6. Mary Ann, in Toronto

    What an interesting plant. I’d love to see one of these in person. Some more great photos of it are here:

  7. Tree Zed

    Zones are used to help gardeners in North America know if a certain plant will grow in the region where you reside. It lets us know how cold hardy (the main issue for Canadians) and how heat tolerant (more for the Americans down South) a plant is. Zones go from 1 to 11.
    The higher the Zone number the milder the winters are required and the more heat a plant can tolerate.
    Living in Zone 5, this means I can only grow plants that are rated Zone 5 and lower if I want them to survive the winter. I can only tell you that I often feel rather envious of those gardeners living in more temperate zones (they get grow so many more plant species than me). In the summer, I can grow a Zone 6,7 or 8 plant with no problems, but I would not expect it to survive the winter. A perennial for people living in those zones, would be an annual for me (ex. petunias).
    Hope this helps.

  8. Vi Stapel

    I wonder I had a long line of what I thought was a type of Rhubarb in South Africa that was perennial and only died down once a year.
    It had very similar flowers that very prickly and lasted long when cut and dried.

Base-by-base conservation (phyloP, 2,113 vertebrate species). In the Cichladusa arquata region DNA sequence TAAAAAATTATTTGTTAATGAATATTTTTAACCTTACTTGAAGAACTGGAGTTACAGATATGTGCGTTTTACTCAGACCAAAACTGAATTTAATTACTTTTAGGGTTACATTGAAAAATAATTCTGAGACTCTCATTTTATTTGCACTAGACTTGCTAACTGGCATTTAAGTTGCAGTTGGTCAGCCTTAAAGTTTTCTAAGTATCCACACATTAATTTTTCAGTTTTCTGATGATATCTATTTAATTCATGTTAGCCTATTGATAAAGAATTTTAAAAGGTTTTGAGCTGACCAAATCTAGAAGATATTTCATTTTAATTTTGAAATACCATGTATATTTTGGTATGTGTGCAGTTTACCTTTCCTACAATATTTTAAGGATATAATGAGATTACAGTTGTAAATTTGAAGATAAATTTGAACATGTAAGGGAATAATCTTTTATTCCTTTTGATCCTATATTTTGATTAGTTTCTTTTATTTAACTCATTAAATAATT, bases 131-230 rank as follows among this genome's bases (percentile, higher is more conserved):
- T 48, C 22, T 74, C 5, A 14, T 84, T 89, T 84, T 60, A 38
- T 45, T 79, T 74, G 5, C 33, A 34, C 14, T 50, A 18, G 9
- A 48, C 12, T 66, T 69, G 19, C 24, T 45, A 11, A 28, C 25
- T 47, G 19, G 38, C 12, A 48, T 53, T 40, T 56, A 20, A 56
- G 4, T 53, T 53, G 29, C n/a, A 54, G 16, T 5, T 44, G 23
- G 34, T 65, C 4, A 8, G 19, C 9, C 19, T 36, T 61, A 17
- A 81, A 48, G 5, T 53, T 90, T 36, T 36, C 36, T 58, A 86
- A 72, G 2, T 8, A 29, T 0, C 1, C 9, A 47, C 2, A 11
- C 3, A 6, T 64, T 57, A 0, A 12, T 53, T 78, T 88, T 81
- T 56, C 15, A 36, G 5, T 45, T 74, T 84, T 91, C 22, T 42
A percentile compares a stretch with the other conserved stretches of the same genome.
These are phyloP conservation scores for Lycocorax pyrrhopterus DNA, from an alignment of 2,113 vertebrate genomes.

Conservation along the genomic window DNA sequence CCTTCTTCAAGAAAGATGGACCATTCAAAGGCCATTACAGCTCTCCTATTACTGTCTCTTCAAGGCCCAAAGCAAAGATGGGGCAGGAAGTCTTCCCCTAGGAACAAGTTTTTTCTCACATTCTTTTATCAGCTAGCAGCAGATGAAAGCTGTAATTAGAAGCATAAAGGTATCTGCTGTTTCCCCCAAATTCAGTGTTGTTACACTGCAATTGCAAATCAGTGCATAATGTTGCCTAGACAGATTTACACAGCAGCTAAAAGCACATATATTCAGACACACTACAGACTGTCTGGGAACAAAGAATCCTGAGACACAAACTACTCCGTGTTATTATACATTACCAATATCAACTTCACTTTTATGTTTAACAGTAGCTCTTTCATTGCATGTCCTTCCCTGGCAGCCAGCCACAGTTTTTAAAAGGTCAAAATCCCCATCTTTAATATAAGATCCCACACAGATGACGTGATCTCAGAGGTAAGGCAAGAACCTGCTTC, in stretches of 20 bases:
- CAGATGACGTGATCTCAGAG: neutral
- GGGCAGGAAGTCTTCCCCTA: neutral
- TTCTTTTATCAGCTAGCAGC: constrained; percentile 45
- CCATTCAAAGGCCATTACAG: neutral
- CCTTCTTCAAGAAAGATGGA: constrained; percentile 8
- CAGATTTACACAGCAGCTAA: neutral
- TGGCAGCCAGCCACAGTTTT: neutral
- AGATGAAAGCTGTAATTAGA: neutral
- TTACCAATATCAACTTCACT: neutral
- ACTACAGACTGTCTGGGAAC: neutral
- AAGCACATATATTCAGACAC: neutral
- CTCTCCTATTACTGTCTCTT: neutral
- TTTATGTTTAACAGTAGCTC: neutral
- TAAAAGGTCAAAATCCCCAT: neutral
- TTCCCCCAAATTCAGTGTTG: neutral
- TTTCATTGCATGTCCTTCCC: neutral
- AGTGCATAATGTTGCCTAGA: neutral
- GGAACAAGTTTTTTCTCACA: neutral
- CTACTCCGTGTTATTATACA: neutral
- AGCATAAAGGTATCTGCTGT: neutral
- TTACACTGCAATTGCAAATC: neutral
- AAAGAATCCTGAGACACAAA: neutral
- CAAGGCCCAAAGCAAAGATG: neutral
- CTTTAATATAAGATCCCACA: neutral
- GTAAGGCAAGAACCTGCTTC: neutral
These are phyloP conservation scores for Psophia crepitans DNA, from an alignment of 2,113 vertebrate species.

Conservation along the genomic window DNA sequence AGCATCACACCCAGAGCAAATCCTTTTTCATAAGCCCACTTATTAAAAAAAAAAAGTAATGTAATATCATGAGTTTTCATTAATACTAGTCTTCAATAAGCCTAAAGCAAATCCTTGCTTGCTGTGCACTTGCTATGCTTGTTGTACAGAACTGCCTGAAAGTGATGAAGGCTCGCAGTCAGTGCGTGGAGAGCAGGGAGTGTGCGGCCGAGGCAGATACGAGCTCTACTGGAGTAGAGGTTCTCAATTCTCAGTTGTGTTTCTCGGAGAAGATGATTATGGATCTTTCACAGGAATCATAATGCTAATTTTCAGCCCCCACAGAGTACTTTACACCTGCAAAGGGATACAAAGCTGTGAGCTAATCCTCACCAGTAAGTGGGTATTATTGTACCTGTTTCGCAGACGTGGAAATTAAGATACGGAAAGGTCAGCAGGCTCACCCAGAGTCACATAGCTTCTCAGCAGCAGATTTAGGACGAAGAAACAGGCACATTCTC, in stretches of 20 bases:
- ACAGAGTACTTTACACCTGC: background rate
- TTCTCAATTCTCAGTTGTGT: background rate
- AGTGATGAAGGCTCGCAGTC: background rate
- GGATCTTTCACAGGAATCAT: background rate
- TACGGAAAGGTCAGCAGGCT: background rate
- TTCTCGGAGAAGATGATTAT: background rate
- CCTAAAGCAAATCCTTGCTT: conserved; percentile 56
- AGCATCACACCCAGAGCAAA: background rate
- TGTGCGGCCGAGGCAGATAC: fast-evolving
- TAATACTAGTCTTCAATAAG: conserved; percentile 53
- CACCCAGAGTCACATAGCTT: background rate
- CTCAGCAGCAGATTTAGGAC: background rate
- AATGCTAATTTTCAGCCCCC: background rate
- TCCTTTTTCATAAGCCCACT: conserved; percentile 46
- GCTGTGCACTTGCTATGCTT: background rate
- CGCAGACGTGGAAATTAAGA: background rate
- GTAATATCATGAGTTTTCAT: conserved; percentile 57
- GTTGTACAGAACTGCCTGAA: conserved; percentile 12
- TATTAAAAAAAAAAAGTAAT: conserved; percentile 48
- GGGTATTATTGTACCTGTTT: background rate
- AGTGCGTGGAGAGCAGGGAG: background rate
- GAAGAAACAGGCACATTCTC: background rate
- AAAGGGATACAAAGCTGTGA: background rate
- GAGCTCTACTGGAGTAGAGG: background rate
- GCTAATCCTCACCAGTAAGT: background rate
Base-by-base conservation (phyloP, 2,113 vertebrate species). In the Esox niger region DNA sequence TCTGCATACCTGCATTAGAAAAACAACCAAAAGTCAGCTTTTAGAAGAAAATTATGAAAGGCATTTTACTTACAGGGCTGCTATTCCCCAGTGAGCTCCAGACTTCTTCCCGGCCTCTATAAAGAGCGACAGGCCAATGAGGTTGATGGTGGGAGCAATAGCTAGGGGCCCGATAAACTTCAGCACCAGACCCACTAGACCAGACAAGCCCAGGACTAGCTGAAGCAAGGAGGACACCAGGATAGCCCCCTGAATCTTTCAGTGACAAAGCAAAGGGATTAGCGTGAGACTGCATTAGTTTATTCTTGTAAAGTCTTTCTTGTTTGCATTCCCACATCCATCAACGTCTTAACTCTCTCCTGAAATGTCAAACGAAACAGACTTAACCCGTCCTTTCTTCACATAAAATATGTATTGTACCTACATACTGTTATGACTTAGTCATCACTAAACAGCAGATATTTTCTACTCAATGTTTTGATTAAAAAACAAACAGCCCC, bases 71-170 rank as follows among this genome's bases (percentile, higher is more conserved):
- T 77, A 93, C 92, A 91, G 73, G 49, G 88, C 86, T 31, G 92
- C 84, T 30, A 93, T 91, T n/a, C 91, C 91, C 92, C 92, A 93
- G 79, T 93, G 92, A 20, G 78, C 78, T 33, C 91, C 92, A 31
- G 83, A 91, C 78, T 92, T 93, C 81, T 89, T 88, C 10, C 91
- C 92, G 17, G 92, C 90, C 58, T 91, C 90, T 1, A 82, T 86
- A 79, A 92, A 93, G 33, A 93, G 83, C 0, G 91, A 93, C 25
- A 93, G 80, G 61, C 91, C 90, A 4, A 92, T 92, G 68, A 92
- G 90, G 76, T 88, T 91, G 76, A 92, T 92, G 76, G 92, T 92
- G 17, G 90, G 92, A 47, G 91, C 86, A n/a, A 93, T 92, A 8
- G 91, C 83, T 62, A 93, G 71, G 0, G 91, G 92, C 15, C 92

They bloomed once a year and huge green leaves (that I not see on your photo) They grew over 10 years faithfully embellishing our driveway.
    It would be great to see the foliage of this gorgeous plant. Thank you.

  9. Mary Ann, in Toronto

    Vi, try the link I entered, 3 posts earlier. One of those photos shows foliage. Click on the thumbnail to see an enlargement.
    Or do an image search with google, using the scientific name.
    Enter “Acanthus spinosus” (without quotation marks), into the “exact phrase” box here:
    You’ll have 10,000 images to peruse to your heart’s content. And lots of foliage.

  10. Cambree

    Another pretty purple & white flower I’ve never seen before.
    And what a fuzzy buzzy bee. Great photos!

  11. Emma

    Does anyone know how to get rid of them? They are growing in abundance in my garden. Any suggestions greatly appreciated!

  12. elizabeth a airhart

    fine photos thank you
    i live in florida and the usda prints a
    zone map and i go the bbc garden page uk
    lots of information on thier web site
    i take the eden project newsletter etc
    rhs also has lots of info
    the botanical gardens of birbingham ala
    has a big website is a free garden
    books give your libarary a try even
    the young peoples section may have
    the basics and this wonderful page

  13. Sam G

    WRT Zones, I think a picture is worth a thousand words:
    It’s specific to North America, but I’m sure you can get a good idea where you would fit in based on your “remembered” winters.

  14. Sue

    Dear Emma,
    I have been looking for these plants for a long time and you are trying to get rid of them?!?! If you are in the US I really would be delighted to buy some from you. I first saw these plants in Australia in a friends garden. She also considered them to be extremely invasive. I know you have to dig deep to get up all of the roots and cut the flowers down before they seed. She did this for a couple of years and won her battle. Please let me know!